Abstract

Abstract:

Objectives. To identify determinants of follow-up care and diagnosis of invasive cervical cancer among uninsured/underinsured women screened for cervical cancer. Methods. We examined the associations between health care facility, area-level, and individual-level factors on the outcomes of interest in retrospective cohort of women from the New Jersey Cancer Education and Early Detection Program (2000–2015). Results. Women screened at department of health clinics (aOR:3.11, 95% CI: 2.30–4.20) and health care system-affiliated clinics (aOR:1.71, 95% CI: 1.11–2.64) had higher odds of lacking follow-up care compared with women in private physician practices. Similarly, women residing in areas with the highest unemployment had higher odds of lacking follow-up (aOR:1.48, 95% CI: 1.07–2.06). Delays in follow-up care were higher for women born in Central/South American countries compared with U.S.-born women (aOR: 1.46, 95% CI: 1.12–1.92). Conclusions. Improved outreach efforts and multilevel strategies are needed to address the persistent barriers to appropriate follow-up care for underserved women.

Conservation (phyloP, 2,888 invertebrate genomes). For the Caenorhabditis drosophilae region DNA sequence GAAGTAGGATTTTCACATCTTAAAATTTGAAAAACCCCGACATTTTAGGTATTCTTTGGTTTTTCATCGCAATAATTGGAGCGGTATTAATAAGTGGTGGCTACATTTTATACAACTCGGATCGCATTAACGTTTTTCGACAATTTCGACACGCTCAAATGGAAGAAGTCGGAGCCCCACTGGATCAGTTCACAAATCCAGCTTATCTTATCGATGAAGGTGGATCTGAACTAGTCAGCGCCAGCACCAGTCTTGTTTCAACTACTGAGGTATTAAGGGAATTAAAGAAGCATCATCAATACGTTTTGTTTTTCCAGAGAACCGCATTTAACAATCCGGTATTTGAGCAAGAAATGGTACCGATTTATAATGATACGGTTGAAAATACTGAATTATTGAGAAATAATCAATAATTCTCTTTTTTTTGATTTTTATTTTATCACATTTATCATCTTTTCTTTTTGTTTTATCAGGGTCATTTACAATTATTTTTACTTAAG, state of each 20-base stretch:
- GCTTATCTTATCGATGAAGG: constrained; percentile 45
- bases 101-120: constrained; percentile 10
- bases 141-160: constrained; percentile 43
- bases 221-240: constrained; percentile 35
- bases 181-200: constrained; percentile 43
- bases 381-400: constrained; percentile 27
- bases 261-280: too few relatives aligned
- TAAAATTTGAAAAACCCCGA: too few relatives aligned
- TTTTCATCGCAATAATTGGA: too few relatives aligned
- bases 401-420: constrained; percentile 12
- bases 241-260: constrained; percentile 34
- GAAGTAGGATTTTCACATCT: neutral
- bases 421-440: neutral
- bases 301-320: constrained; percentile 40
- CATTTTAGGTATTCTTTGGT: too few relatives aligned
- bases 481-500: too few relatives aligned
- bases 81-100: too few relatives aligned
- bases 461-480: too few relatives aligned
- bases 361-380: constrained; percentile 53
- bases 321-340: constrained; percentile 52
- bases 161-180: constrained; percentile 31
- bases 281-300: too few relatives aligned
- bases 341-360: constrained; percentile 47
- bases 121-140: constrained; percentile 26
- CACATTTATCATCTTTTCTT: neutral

pdf

Additional Information

ISSN
1548-6869
Print ISSN
1049-2089
Pages
pp. 680-701
Launched on MUSE
2019-05-21
Open Access
No
Back To Top

This website uses cookies to ensure you get the best experience on our website. Without cookies your experience may not be seamless.